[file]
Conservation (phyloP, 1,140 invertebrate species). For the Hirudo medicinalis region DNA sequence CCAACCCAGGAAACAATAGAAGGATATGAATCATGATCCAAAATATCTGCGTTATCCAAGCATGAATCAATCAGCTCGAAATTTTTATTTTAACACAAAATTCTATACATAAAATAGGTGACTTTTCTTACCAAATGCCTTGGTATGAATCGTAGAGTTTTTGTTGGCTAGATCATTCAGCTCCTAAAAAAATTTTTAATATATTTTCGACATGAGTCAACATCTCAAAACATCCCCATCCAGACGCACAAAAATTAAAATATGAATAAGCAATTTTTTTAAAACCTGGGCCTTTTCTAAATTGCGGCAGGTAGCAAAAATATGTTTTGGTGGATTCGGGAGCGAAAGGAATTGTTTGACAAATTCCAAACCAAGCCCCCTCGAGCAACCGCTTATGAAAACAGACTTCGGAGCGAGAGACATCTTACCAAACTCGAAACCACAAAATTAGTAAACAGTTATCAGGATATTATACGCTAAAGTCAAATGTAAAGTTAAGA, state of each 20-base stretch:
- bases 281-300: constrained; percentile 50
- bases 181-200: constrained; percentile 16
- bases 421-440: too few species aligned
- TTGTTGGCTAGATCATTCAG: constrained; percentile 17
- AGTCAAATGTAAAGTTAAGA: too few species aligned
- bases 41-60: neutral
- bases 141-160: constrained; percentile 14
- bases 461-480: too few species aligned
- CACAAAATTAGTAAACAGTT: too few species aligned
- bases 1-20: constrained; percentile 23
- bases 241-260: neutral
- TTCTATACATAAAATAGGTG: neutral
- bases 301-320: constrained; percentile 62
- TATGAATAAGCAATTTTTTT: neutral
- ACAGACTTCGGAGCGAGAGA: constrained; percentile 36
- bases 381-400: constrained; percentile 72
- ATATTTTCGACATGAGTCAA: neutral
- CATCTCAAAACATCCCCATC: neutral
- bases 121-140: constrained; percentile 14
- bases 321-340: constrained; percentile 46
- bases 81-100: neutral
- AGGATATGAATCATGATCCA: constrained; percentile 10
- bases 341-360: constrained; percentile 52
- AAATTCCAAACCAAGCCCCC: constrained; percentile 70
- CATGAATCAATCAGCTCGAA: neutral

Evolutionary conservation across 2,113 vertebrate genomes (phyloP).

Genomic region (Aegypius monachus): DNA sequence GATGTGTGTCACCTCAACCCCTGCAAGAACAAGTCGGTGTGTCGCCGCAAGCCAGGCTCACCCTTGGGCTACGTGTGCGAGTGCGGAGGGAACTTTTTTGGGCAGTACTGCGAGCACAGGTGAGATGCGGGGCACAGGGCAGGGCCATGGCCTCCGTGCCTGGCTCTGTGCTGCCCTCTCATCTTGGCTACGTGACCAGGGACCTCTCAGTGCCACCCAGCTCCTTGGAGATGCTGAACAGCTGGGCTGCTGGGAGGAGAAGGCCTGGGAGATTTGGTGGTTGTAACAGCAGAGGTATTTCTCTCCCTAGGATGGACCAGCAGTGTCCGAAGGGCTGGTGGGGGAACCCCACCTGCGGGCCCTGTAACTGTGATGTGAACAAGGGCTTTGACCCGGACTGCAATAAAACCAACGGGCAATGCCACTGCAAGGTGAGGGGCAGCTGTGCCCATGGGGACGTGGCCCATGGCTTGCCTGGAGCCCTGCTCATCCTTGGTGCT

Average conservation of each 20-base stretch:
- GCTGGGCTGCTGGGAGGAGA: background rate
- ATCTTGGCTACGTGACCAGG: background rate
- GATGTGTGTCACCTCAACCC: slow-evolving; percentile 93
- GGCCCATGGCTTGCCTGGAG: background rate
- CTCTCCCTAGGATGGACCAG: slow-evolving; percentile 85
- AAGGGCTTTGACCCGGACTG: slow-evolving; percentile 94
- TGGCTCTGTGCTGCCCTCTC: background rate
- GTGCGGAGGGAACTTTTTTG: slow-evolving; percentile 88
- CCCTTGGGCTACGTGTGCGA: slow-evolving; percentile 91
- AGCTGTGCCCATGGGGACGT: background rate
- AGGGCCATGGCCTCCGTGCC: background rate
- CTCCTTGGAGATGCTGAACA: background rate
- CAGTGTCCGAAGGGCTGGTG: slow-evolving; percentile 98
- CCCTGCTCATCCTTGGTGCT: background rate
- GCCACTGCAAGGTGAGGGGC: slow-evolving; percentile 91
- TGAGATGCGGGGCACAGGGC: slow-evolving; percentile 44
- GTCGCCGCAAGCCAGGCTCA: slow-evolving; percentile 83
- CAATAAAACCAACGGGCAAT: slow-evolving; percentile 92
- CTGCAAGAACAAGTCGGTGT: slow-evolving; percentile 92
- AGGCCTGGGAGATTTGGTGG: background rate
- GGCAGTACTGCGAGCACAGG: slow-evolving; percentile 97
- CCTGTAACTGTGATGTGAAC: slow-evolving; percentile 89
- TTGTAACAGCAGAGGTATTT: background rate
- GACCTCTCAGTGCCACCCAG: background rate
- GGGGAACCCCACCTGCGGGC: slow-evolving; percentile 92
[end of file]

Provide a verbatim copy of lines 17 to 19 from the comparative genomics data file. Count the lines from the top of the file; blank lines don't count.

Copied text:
- bases 381-400: constrained; percentile 72
- ATATTTTCGACATGAGTCAA: neutral
- CATCTCAAAACATCCCCATC: neutral